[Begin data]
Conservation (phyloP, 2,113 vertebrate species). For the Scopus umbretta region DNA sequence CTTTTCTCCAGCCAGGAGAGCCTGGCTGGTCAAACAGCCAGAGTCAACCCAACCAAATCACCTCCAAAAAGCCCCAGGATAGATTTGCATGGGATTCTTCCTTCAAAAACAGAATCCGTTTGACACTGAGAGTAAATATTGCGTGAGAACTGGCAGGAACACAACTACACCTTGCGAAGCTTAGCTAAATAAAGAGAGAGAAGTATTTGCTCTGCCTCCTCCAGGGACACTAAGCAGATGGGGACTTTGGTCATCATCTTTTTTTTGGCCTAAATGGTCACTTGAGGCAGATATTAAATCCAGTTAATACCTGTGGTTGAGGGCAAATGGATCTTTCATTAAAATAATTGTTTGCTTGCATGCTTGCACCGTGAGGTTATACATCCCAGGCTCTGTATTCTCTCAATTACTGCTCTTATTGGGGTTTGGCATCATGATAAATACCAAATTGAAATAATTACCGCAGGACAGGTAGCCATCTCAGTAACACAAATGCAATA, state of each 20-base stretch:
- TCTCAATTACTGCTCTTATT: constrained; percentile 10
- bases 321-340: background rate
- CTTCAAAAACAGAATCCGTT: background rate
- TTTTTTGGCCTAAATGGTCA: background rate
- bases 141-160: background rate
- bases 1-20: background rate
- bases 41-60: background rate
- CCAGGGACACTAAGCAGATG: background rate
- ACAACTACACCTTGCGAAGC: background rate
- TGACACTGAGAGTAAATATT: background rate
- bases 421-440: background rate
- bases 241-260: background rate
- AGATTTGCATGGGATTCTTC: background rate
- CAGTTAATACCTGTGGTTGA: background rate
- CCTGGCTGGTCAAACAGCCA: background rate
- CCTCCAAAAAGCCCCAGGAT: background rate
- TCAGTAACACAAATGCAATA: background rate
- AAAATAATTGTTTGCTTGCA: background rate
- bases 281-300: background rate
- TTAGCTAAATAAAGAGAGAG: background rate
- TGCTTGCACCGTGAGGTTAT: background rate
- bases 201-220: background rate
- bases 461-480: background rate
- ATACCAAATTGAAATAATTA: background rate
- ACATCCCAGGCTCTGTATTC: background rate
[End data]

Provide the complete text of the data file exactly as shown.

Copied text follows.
Conservation (phyloP, 2,113 vertebrate species). For the Scopus umbretta region DNA sequence CTTTTCTCCAGCCAGGAGAGCCTGGCTGGTCAAACAGCCAGAGTCAACCCAACCAAATCACCTCCAAAAAGCCCCAGGATAGATTTGCATGGGATTCTTCCTTCAAAAACAGAATCCGTTTGACACTGAGAGTAAATATTGCGTGAGAACTGGCAGGAACACAACTACACCTTGCGAAGCTTAGCTAAATAAAGAGAGAGAAGTATTTGCTCTGCCTCCTCCAGGGACACTAAGCAGATGGGGACTTTGGTCATCATCTTTTTTTTGGCCTAAATGGTCACTTGAGGCAGATATTAAATCCAGTTAATACCTGTGGTTGAGGGCAAATGGATCTTTCATTAAAATAATTGTTTGCTTGCATGCTTGCACCGTGAGGTTATACATCCCAGGCTCTGTATTCTCTCAATTACTGCTCTTATTGGGGTTTGGCATCATGATAAATACCAAATTGAAATAATTACCGCAGGACAGGTAGCCATCTCAGTAACACAAATGCAATA, state of each 20-base stretch:
- TCTCAATTACTGCTCTTATT: constrained; percentile 10
- bases 321-340: background rate
- CTTCAAAAACAGAATCCGTT: background rate
- TTTTTTGGCCTAAATGGTCA: background rate
- bases 141-160: background rate
- bases 1-20: background rate
- bases 41-60: background rate
- CCAGGGACACTAAGCAGATG: background rate
- ACAACTACACCTTGCGAAGC: background rate
- TGACACTGAGAGTAAATATT: background rate
- bases 421-440: background rate
- bases 241-260: background rate
- AGATTTGCATGGGATTCTTC: background rate
- CAGTTAATACCTGTGGTTGA: background rate
- CCTGGCTGGTCAAACAGCCA: background rate
- CCTCCAAAAAGCCCCAGGAT: background rate
- TCAGTAACACAAATGCAATA: background rate
- AAAATAATTGTTTGCTTGCA: background rate
- bases 281-300: background rate
- TTAGCTAAATAAAGAGAGAG: background rate
- TGCTTGCACCGTGAGGTTAT: background rate
- bases 201-220: background rate
- bases 461-480: background rate
- ATACCAAATTGAAATAATTA: background rate
- ACATCCCAGGCTCTGTATTC: background rate